Jennifer Young: You mean the investor,

Kevin Kim: Right? Or the Entities. The transaction has to be happening overseas. I mean, the investor has to really be overseas. They can't be here in the United States and the transaction has to stay over there. I mean that they can't bring this investment into the United States. So that causes some additional compliance concerns. So we always tell clients who are your average Reg D debt fund? So if you're going to do Reg S in conjunction, you should still kind of be using Reg D's terms as the guiding factor, the compliance, the qualification terms as the guiding light, even though Reg S doesn't have the same regulatory requirements because there's a possibility that an investor might come here to the United States.

Jennifer Young: So what are the regulatory requirements for Reg S offerings? Not

Kevin Kim: Much really. I mean, there are some filing requirements if you're doing in conjunction with the 1 44, but in conjunction with a D, you don't really need to file anything. There's no investor eligibility requirements either. The key issue is that it's happening overseas. Everything has to happen overseas and you have to conform a local law. Obviously that's also another key requirement. And then also the transaction, the asset that's been purchased, the security that's been purchased cannot come back to the United States. What does that mean? Cannot not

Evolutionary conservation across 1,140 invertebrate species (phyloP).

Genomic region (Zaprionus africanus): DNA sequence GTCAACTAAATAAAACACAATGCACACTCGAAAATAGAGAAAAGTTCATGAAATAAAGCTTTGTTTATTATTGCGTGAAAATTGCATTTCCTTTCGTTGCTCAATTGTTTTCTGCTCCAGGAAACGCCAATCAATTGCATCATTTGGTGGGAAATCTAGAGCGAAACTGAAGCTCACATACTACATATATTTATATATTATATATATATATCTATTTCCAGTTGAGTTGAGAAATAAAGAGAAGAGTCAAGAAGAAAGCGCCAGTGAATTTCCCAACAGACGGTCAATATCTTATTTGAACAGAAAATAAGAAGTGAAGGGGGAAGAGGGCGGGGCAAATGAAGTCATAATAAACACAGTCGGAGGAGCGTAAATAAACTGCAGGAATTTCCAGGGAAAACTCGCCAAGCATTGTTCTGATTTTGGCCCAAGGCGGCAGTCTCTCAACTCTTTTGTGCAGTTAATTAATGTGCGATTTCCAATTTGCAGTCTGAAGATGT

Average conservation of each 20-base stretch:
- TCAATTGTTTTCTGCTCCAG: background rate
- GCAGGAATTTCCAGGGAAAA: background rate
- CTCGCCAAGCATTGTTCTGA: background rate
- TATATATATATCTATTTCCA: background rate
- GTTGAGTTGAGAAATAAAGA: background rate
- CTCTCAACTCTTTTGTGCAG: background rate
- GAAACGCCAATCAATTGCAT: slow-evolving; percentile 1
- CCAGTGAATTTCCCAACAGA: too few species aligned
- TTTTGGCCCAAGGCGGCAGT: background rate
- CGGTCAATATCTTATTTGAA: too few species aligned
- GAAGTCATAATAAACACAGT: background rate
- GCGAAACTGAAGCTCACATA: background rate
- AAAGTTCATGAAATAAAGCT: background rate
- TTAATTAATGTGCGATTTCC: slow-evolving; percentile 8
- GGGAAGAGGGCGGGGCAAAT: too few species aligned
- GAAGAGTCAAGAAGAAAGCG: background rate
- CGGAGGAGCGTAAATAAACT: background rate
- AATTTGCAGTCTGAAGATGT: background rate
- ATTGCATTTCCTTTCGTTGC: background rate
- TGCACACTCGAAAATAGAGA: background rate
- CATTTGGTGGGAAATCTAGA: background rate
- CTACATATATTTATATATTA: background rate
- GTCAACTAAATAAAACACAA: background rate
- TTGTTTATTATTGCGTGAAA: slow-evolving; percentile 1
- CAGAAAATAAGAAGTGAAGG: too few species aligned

Jennifer Young: Come back.

Kevin Kim: Gabby's traded to a US person. So resold to a US person, that cannot happen. It has to stay overseas.

Jennifer Young: And so there's no

Kevin Kim: Requirements. Basically they have to keep their money invested until they redeem effectively.

Jennifer Young: I see. So there's no requirements for them to be an accredited investor. Theoretical, technically speaking, regulation S does not have that requirement,

Kevin Kim: But I always advise clients, if you've got a Reg D in conjunction with a Reg S, you should require it regardless because the last thing you want is, oh, this guy no longer lives in Seoul, South Korea. He now happens to be living in Los Angeles. I didn't know about it and now I'm not requiring him to be. So it's not worth the risk. And also frankly, it'll also help you in your amm L K yc because you're doing the Reg D part, right?

Jennifer Young: Yeah. Okay. So best practice it sounds like is to conform with the Reg D exemption.

Kevin Kim: I recommend it some clients to push back on the issue, but just for peace of mind's sake. And also, do you really want to be working with someone who's not a high net worth investor in these funds? I don't think it's worth the risk.

Jennifer Young: Yeah. Okay. Alright. So I think that wraps up everything that we were planning to discuss. I'm going to open it up for some questions. It looks like people were able to add in a lot of their questions. So we were just talking about regs. Is regs needed if money is moved to the US first in the form of an L L C with an E I N is my understanding It's not same